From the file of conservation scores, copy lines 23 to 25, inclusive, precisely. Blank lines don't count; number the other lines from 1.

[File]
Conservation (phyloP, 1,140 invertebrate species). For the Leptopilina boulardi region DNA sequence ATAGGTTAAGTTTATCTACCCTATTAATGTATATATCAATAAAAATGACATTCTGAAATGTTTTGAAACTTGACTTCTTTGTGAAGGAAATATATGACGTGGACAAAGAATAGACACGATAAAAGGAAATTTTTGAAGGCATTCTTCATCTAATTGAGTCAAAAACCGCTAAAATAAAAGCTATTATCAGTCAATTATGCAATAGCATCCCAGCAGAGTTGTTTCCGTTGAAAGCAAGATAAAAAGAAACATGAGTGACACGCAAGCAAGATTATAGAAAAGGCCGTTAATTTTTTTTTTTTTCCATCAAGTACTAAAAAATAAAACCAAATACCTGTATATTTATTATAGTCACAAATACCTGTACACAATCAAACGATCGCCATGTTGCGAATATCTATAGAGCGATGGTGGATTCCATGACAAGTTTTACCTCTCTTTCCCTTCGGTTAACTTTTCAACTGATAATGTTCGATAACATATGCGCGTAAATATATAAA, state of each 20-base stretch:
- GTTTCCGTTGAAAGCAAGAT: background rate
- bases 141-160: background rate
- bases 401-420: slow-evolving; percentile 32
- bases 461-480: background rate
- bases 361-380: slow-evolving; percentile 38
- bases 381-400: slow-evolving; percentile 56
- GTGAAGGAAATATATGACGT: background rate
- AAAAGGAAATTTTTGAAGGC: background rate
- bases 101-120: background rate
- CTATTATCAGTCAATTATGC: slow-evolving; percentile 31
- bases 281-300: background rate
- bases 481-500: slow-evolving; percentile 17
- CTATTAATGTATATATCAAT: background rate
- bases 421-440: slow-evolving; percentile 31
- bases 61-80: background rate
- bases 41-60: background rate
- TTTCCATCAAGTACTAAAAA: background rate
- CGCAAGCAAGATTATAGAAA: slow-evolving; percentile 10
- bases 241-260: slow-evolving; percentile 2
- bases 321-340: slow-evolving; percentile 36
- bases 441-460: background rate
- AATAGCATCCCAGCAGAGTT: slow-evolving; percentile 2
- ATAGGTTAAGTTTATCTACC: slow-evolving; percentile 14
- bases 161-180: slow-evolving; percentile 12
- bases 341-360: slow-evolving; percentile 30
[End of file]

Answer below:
- AATAGCATCCCAGCAGAGTT: slow-evolving; percentile 2
- ATAGGTTAAGTTTATCTACC: slow-evolving; percentile 14
- bases 161-180: slow-evolving; percentile 12